Britain's former prime minister Gordon Brown, hoping his country would remain in the European Union (EU), has urged his countrymen to "(recognise) that in an increasingly integrated and interdependent world, each country needs to strike a balance between the national autonomy that it desires and the international cooperation that it requires" ("Leading, not leaving, Europe"; Wednesday).
He outlined a long list of important roles that Britain can participate in within the EU on major international issues - from energy to terrorism and a modern European-led Marshall Plan for North Africa and the Middle East.
Some polls show that the number of Britons who favour leaving the EU has surpassed the number of those who want to remain in the bloc.
Both "Leave" and "Remain" proponents played on fear elements, said Mr Brown.
The episode holds lessons for us. We, too, sometimes, have to decide to what extent we should globalise, which arenas should be protected, or how big a role we should play on the international stage.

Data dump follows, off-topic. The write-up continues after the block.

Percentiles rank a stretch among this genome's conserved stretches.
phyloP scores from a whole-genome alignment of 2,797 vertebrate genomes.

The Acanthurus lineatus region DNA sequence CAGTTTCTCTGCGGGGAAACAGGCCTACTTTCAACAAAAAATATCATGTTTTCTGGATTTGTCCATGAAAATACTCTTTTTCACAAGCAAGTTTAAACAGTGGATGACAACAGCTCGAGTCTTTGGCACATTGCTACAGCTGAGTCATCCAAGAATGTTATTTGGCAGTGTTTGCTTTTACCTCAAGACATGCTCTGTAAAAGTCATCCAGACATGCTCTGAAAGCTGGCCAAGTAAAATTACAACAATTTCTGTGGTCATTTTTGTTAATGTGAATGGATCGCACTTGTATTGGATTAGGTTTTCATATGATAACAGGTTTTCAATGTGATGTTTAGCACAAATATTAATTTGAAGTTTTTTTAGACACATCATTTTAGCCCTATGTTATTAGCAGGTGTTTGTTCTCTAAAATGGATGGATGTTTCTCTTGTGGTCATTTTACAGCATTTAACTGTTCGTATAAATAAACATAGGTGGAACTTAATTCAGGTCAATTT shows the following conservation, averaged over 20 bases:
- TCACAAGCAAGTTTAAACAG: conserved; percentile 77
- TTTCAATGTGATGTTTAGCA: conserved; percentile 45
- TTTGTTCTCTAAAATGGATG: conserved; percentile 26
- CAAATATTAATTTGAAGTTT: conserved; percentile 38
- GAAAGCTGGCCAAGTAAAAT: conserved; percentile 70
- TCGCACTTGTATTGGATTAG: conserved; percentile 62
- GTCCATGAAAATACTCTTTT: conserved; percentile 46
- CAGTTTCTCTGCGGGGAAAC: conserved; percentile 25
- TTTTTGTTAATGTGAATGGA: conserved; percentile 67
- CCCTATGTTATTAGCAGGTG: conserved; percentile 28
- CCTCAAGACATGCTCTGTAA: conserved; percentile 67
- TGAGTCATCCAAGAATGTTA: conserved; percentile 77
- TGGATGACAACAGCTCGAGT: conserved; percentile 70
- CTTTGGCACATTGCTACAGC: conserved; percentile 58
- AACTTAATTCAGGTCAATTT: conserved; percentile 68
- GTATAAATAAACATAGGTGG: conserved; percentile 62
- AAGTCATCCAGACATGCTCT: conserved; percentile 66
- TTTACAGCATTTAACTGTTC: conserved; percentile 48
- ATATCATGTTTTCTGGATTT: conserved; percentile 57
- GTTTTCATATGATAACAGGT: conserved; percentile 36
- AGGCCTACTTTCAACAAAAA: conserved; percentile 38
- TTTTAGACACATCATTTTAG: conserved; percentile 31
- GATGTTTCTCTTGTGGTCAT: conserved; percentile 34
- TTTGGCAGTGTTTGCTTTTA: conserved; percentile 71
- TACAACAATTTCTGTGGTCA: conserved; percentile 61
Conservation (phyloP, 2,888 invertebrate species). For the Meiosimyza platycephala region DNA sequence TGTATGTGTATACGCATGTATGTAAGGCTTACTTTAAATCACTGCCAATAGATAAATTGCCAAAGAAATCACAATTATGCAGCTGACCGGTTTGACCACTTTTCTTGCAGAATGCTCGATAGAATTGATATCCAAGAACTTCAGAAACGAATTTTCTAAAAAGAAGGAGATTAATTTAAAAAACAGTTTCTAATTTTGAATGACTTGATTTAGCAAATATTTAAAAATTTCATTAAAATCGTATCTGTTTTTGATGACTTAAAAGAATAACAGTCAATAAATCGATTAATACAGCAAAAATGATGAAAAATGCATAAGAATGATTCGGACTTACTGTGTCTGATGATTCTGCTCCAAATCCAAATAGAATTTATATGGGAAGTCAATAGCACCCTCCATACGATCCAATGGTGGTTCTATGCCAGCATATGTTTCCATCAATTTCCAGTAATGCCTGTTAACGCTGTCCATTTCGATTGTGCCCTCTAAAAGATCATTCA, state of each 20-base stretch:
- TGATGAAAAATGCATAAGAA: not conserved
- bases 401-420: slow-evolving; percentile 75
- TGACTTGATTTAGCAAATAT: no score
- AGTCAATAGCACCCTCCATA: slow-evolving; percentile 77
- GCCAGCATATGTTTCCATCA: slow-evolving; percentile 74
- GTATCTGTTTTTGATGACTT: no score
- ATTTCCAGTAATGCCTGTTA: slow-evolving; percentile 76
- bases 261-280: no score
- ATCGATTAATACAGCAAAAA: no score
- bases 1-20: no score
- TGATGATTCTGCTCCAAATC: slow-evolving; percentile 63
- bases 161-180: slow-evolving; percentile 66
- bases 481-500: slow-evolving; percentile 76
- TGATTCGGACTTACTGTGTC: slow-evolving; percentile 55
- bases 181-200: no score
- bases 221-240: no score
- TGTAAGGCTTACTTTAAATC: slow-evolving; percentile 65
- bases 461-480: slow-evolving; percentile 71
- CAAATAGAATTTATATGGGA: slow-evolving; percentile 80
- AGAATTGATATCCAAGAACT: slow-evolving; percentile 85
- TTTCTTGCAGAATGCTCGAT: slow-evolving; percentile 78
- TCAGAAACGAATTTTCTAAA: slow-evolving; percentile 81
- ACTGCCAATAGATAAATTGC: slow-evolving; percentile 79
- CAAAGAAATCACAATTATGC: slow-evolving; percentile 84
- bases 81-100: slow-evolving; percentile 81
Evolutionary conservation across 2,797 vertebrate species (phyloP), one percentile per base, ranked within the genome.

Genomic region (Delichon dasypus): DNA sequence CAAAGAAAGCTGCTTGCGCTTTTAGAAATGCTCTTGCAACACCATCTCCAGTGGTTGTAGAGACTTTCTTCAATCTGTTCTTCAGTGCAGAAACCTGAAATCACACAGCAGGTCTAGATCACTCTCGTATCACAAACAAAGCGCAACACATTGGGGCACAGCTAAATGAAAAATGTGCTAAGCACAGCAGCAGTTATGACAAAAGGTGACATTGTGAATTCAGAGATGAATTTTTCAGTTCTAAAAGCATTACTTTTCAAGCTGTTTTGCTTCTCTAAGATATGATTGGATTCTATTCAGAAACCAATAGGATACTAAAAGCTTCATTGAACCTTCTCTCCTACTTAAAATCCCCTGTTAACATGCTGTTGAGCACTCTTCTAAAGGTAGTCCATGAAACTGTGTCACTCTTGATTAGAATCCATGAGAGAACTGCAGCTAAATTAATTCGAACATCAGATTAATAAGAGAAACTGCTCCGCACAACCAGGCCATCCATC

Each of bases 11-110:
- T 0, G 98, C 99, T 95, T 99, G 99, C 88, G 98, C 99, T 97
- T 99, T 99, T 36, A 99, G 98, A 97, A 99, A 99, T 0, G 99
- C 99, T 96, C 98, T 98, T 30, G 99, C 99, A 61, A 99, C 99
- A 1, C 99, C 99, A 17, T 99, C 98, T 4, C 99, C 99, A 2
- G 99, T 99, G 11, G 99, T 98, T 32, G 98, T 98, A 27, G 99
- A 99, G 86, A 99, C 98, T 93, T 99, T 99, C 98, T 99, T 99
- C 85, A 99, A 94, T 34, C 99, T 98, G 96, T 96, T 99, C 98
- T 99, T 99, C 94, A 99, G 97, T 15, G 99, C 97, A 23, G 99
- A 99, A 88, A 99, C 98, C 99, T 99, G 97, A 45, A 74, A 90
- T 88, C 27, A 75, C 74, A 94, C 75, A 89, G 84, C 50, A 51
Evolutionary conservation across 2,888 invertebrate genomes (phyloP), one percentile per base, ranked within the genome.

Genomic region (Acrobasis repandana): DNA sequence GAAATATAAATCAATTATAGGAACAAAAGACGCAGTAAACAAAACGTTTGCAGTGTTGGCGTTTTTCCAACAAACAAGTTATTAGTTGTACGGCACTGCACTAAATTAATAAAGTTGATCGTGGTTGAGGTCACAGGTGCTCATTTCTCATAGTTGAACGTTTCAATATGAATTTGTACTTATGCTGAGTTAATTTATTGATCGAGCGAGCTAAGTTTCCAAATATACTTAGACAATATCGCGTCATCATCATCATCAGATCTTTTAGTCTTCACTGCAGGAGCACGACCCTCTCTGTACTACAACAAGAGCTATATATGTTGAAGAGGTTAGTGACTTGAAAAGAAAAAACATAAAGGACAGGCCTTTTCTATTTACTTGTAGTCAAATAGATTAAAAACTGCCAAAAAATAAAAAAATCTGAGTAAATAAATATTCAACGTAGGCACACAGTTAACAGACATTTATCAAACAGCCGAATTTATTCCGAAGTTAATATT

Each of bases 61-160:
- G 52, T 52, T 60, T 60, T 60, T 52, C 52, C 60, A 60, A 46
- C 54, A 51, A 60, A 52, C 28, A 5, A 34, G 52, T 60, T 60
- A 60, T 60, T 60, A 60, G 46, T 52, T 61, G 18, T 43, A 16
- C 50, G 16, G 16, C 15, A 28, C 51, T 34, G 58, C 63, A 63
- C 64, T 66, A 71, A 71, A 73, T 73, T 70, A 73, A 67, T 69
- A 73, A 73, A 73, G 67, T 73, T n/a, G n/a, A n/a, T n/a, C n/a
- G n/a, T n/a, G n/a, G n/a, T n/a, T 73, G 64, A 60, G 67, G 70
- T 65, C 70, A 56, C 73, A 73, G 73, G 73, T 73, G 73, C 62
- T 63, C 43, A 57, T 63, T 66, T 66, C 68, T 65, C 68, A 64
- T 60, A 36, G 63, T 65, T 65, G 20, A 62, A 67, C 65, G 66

Political parties in Britain are greatly divided on the issue. Regardless of the outcome of next Thursday's referendum, the people have to respect the majority decision and pull together to tackle the resulting impacts.
Fears of Britain leaving the EU have brought down stocks and commodity prices worldwide in the past few days. Amid these uncertainties and anxieties, the ugly fan violence that erupted during the Euro 2016 tournament last week has dampened the reputation of the EU and Europe as a whole.
If Europe, collectively or as individual nations, aims to play a bigger leading role in world affairs, it has to perform better in crowd or mob control at least.
The referendum will be a very tight contest. Let us hope people in Britain make a well-thought-out decision for their country's destiny.
By next Monday, whether England gets into the semi-finals of Euro 2016 may be known.
Let us hope that no more scuffles will erupt. Any more ugly violence may affect the mood or the thinking of some voters, especially the unsure ones, when they vote in the June 23 referendum.
Albert Ng Ya Ken